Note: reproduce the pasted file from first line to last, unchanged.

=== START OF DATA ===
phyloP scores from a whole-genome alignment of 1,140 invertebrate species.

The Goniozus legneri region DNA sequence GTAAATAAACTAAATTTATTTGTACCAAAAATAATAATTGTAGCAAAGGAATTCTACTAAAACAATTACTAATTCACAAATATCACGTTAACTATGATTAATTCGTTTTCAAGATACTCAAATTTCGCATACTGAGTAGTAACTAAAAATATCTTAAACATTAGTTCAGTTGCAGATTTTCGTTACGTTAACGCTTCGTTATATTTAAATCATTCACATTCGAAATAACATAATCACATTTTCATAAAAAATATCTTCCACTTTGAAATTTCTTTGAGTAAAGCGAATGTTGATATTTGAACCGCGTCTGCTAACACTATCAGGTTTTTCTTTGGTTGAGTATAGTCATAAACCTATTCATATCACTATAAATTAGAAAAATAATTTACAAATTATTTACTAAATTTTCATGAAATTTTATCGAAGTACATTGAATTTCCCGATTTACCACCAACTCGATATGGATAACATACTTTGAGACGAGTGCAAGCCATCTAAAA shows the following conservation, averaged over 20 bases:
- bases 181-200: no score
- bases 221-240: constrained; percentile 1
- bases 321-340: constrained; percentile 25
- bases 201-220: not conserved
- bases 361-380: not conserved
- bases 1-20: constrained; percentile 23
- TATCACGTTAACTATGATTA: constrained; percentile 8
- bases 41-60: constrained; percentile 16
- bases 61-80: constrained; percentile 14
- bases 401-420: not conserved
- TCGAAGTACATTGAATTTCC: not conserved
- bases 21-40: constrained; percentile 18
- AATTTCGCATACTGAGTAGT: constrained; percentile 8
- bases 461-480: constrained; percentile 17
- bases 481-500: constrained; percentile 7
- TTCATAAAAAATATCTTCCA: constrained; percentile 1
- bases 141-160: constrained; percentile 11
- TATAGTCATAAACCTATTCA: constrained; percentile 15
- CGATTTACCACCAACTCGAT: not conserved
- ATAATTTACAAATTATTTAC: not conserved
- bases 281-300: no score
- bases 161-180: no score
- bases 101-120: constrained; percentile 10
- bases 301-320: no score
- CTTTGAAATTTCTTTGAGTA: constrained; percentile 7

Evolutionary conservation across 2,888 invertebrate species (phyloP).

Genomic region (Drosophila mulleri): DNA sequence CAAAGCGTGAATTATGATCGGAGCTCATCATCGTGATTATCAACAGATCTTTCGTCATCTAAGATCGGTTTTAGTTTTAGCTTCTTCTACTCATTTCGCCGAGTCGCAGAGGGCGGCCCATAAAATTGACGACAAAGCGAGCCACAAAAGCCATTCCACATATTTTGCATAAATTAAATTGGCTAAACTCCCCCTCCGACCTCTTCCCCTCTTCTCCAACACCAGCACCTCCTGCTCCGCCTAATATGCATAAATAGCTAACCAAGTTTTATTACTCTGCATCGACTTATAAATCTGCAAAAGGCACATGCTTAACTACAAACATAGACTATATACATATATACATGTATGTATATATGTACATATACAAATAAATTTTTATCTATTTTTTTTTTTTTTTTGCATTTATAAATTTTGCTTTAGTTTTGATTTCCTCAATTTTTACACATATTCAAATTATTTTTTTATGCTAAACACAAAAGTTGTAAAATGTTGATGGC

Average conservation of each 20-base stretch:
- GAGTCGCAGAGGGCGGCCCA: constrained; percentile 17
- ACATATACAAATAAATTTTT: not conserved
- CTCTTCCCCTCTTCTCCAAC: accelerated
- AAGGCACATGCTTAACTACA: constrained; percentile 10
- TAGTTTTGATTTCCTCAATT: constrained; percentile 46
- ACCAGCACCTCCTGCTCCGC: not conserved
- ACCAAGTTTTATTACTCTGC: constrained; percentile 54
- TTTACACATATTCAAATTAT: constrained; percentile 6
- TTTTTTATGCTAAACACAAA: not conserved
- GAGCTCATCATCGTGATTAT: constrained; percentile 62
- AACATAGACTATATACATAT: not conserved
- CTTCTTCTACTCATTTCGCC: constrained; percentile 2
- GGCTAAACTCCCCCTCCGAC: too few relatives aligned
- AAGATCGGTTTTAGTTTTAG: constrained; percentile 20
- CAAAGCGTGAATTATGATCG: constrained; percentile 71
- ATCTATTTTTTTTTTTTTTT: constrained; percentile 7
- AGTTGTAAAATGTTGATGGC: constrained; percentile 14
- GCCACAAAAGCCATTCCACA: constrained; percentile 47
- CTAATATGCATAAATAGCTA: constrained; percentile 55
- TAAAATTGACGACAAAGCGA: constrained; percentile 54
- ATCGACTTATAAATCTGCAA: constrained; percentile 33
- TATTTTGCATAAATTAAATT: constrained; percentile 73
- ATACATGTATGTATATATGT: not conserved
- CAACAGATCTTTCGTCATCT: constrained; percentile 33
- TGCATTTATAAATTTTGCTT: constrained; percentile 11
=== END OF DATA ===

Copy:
phyloP scores from a whole-genome alignment of 1,140 invertebrate species.

The Goniozus legneri region DNA sequence GTAAATAAACTAAATTTATTTGTACCAAAAATAATAATTGTAGCAAAGGAATTCTACTAAAACAATTACTAATTCACAAATATCACGTTAACTATGATTAATTCGTTTTCAAGATACTCAAATTTCGCATACTGAGTAGTAACTAAAAATATCTTAAACATTAGTTCAGTTGCAGATTTTCGTTACGTTAACGCTTCGTTATATTTAAATCATTCACATTCGAAATAACATAATCACATTTTCATAAAAAATATCTTCCACTTTGAAATTTCTTTGAGTAAAGCGAATGTTGATATTTGAACCGCGTCTGCTAACACTATCAGGTTTTTCTTTGGTTGAGTATAGTCATAAACCTATTCATATCACTATAAATTAGAAAAATAATTTACAAATTATTTACTAAATTTTCATGAAATTTTATCGAAGTACATTGAATTTCCCGATTTACCACCAACTCGATATGGATAACATACTTTGAGACGAGTGCAAGCCATCTAAAA shows the following conservation, averaged over 20 bases:
- bases 181-200: no score
- bases 221-240: constrained; percentile 1
- bases 321-340: constrained; percentile 25
- bases 201-220: not conserved
- bases 361-380: not conserved
- bases 1-20: constrained; percentile 23
- TATCACGTTAACTATGATTA: constrained; percentile 8
- bases 41-60: constrained; percentile 16
- bases 61-80: constrained; percentile 14
- bases 401-420: not conserved
- TCGAAGTACATTGAATTTCC: not conserved
- bases 21-40: constrained; percentile 18
- AATTTCGCATACTGAGTAGT: constrained; percentile 8
- bases 461-480: constrained; percentile 17
- bases 481-500: constrained; percentile 7
- TTCATAAAAAATATCTTCCA: constrained; percentile 1
- bases 141-160: constrained; percentile 11
- TATAGTCATAAACCTATTCA: constrained; percentile 15
- CGATTTACCACCAACTCGAT: not conserved
- ATAATTTACAAATTATTTAC: not conserved
- bases 281-300: no score
- bases 161-180: no score
- bases 101-120: constrained; percentile 10
- bases 301-320: no score
- CTTTGAAATTTCTTTGAGTA: constrained; percentile 7

Evolutionary conservation across 2,888 invertebrate species (phyloP).

Genomic region (Drosophila mulleri): DNA sequence CAAAGCGTGAATTATGATCGGAGCTCATCATCGTGATTATCAACAGATCTTTCGTCATCTAAGATCGGTTTTAGTTTTAGCTTCTTCTACTCATTTCGCCGAGTCGCAGAGGGCGGCCCATAAAATTGACGACAAAGCGAGCCACAAAAGCCATTCCACATATTTTGCATAAATTAAATTGGCTAAACTCCCCCTCCGACCTCTTCCCCTCTTCTCCAACACCAGCACCTCCTGCTCCGCCTAATATGCATAAATAGCTAACCAAGTTTTATTACTCTGCATCGACTTATAAATCTGCAAAAGGCACATGCTTAACTACAAACATAGACTATATACATATATACATGTATGTATATATGTACATATACAAATAAATTTTTATCTATTTTTTTTTTTTTTTTGCATTTATAAATTTTGCTTTAGTTTTGATTTCCTCAATTTTTACACATATTCAAATTATTTTTTTATGCTAAACACAAAAGTTGTAAAATGTTGATGGC

Average conservation of each 20-base stretch:
- GAGTCGCAGAGGGCGGCCCA: constrained; percentile 17
- ACATATACAAATAAATTTTT: not conserved
- CTCTTCCCCTCTTCTCCAAC: accelerated
- AAGGCACATGCTTAACTACA: constrained; percentile 10
- TAGTTTTGATTTCCTCAATT: constrained; percentile 46
- ACCAGCACCTCCTGCTCCGC: not conserved
- ACCAAGTTTTATTACTCTGC: constrained; percentile 54
- TTTACACATATTCAAATTAT: constrained; percentile 6
- TTTTTTATGCTAAACACAAA: not conserved
- GAGCTCATCATCGTGATTAT: constrained; percentile 62
- AACATAGACTATATACATAT: not conserved
- CTTCTTCTACTCATTTCGCC: constrained; percentile 2
- GGCTAAACTCCCCCTCCGAC: too few relatives aligned
- AAGATCGGTTTTAGTTTTAG: constrained; percentile 20
- CAAAGCGTGAATTATGATCG: constrained; percentile 71
- ATCTATTTTTTTTTTTTTTT: constrained; percentile 7
- AGTTGTAAAATGTTGATGGC: constrained; percentile 14
- GCCACAAAAGCCATTCCACA: constrained; percentile 47
- CTAATATGCATAAATAGCTA: constrained; percentile 55
- TAAAATTGACGACAAAGCGA: constrained; percentile 54
- ATCGACTTATAAATCTGCAA: constrained; percentile 33
- TATTTTGCATAAATTAAATT: constrained; percentile 73
- ATACATGTATGTATATATGT: not conserved
- CAACAGATCTTTCGTCATCT: constrained; percentile 33
- TGCATTTATAAATTTTGCTT: constrained; percentile 11